I decided to hard-wire the battery pack in place and fit a waterproof connector on the boat.
The battery charger could then simply be plugged into the boat when necessary.
A green “charging” LED then completed the repair.

So my friend took his boat back home and his grandson was very pleased to have his favourite Christmas toy back!
I suggested that he fit the transmitter with a lanyard so it stays around the user’s neck and not in the water!
The boat could be finished with some neutral cure silicone seal around the battery pack.
My friend could take care of that part himself.


Till next time.

All rights for this article belong to "Rick's Workbench" in Tasmania

 Disclaimer  :  We do not recommend attempting mains powered projects or repairs without qualified assistance.
                                                     The articles from "Rick's Workbench" are for entertaining reading only.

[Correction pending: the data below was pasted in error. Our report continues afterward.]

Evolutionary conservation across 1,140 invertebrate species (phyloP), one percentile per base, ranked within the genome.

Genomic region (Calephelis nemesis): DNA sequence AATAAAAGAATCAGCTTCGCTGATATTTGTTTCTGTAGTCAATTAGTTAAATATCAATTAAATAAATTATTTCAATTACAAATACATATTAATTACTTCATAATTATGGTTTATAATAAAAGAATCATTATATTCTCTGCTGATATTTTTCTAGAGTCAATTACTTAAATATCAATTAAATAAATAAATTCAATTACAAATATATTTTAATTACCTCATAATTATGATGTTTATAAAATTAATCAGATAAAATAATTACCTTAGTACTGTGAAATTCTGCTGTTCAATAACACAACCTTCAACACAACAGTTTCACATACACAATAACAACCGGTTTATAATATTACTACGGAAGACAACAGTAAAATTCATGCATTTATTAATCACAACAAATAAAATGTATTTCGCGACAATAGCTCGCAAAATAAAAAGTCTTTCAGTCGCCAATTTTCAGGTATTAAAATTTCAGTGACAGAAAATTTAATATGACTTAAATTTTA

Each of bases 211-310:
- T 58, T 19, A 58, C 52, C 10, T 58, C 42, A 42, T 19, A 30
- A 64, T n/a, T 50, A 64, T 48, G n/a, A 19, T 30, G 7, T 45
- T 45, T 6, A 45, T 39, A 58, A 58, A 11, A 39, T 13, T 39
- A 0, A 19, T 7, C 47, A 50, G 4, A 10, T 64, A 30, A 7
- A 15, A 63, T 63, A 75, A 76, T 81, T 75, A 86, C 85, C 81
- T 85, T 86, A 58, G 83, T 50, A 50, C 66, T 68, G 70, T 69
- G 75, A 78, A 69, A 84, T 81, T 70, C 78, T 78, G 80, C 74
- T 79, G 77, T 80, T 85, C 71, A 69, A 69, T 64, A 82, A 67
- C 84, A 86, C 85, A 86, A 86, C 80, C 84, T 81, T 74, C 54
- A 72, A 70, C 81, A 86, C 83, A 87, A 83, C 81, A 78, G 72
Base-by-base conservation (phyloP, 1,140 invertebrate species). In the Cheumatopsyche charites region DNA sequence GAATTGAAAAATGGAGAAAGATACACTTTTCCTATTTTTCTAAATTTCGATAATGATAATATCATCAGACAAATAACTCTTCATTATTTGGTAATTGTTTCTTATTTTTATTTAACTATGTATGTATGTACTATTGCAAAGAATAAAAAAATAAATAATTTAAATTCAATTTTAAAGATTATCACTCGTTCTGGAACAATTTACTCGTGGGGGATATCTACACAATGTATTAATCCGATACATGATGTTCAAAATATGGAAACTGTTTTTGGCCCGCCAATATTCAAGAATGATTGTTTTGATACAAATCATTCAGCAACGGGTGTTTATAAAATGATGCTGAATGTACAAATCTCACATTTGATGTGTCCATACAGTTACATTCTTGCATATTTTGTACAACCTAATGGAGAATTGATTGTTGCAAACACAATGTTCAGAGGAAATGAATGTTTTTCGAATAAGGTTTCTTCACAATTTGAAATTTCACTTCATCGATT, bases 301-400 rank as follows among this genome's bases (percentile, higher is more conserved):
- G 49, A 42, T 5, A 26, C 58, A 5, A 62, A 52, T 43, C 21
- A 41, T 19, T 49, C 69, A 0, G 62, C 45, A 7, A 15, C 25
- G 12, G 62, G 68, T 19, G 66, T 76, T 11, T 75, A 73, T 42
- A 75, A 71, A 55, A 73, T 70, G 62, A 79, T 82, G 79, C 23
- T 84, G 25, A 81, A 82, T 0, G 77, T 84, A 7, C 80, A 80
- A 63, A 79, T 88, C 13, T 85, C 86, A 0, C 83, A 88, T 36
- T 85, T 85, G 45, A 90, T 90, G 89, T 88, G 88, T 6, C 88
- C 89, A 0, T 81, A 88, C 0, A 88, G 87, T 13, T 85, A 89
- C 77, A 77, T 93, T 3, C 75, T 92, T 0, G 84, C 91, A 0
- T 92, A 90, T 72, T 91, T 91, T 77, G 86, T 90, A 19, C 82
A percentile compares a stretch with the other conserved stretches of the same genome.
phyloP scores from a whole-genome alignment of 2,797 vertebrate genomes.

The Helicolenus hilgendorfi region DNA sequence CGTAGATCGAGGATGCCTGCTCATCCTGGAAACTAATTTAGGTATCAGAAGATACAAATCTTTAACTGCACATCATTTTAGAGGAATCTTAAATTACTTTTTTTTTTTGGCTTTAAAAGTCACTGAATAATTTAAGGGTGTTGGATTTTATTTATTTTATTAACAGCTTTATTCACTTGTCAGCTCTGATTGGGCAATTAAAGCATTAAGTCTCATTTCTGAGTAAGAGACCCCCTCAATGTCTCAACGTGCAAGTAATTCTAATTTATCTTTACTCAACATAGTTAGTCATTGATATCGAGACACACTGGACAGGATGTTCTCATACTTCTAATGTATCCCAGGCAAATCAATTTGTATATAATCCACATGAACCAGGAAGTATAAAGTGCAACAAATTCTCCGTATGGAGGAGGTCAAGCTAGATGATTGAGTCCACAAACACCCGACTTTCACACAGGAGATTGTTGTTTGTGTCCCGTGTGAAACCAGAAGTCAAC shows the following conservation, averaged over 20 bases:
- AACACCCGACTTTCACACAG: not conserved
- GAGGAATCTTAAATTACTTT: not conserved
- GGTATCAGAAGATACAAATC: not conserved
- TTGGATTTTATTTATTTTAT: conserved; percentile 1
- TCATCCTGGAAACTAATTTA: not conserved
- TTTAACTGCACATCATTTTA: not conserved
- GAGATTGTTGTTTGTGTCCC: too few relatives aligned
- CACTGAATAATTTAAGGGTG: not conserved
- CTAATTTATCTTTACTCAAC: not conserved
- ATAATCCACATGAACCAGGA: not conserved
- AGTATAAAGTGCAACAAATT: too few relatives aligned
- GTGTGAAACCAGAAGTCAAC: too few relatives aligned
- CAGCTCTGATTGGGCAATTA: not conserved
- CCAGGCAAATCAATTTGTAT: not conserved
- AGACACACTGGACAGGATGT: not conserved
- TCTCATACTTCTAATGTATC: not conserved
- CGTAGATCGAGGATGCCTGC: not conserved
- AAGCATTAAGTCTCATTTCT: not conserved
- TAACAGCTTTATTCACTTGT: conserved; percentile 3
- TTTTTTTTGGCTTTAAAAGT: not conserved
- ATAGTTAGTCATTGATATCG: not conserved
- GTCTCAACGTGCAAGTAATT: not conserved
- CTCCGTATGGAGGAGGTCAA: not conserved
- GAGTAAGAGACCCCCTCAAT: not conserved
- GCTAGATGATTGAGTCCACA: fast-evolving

Suggestion to above question :

There has been a solution to this problem in warmer climates for quite some time.
The answer is to create a rising column of air flowing inside a "chimney".
The air is heated by solar radiation which then forces it to rise inside a chimney structure with enough force to spin blades attached to an electrical generator (or alternator).                     See the accompanying diagram :
To improve the heating differential of the air, the air entering from below is shaded by a large "tent" like structure to cool it down, and there should be an efficient heat exchanger which transfers the heat collected from the direct radiation of the sun, into the air column itself.
To further enhance the airflow in windier times or climates, it should have an extraction ventilation unit located at the top of the column.
An efficient and advanced venturi could be used.
To go one step further...   The top of the "tent" structure could have standard solar cell panels mounted on it.
This would also further increase the shading effect on the air underneath.